On the 14th November Stella McCartney joined journalist Lucy Siegle for the third annual Kering talk on sustainable fashion. As a designer, McCartney continues to set the pace on how to create and innovate in the fashion industry without comprising ethical beliefs. Her most recent womenswear and menswear lines (launched the week before) stand at being 53% and 45% sustainable. So, if anyone has the right to lecture us all on sustainable fashion, it’s Stella.
McCartney began the talk reflecting on her past. She recalled how, initially, she was ridiculed for wanting to start a brand that sustainably sourced its materials; she was told that this wasn’t a viable business. But with fashion being one of the most environmentally-harmful industries, and with an ever-increasing modern consciousness of our environmental impact – be it via what we eat or how we choose to travel – McCartney questioned why fashion was not as much a part of this conversation.
McCartney’s most recent venture is a reflection of this conversation. Over the past two years she has been focussing on changing the way her brand sources one of its most-used materials: viscose. “We didn’t really know the impact of viscose and that it was tree pulp and that it was a big contributor to deforestation.” “120 million trees are cut down a year for viscose”, she explained, “As soon as we knew that we didn’t want to be a part of it.” The brand now works with NGO Canopy to ensure that all viscose production meets strict sustainability standards, ensuring the forest and its habitats are not irreversibly destroyed.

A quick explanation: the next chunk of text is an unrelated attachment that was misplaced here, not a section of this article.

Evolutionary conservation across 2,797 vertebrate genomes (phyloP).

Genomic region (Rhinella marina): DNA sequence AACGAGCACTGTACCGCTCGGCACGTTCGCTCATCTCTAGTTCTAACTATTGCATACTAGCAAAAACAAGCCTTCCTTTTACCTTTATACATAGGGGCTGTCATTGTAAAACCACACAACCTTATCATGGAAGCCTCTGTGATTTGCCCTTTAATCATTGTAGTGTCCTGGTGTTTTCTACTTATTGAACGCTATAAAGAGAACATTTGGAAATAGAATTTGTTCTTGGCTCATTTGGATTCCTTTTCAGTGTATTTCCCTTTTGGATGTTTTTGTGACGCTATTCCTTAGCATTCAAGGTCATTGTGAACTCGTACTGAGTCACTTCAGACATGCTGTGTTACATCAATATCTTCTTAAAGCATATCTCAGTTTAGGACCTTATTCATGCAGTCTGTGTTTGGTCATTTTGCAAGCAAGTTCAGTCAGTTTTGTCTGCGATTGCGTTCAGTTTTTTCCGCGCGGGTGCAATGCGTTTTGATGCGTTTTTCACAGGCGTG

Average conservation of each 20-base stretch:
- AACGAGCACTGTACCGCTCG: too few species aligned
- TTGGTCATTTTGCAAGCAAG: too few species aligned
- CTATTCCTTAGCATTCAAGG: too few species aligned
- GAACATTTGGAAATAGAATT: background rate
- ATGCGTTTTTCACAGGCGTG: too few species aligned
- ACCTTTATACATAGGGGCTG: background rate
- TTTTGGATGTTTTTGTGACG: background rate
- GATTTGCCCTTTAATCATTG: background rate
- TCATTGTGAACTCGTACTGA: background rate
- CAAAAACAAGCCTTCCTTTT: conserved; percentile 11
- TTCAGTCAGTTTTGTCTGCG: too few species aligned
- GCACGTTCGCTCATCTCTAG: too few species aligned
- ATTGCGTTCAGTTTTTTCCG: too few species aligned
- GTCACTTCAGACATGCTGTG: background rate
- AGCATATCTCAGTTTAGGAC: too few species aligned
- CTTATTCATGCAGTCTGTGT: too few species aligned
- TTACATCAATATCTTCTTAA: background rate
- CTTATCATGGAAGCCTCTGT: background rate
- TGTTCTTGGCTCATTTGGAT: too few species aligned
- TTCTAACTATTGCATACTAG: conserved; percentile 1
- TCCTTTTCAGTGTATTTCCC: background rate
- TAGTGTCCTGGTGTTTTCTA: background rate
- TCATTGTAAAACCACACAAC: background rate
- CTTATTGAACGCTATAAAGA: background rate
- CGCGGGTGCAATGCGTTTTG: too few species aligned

Sustainable fashion is still in its early stages though, with a need to prioritise. “The biggest sustainable thing we do is not use leather. Over a billion animals a year are killed just for their leather and 50 million for their fur”, not to mention additional impacts that the tanning process and agricultural deforestation have.
Proof then that being ethical can be profitable, Stella McCartney is definitely heading in the right direction. Let’s just hope she doesn’t have to walk it alone.
Cover Image: http://colognoisseur.com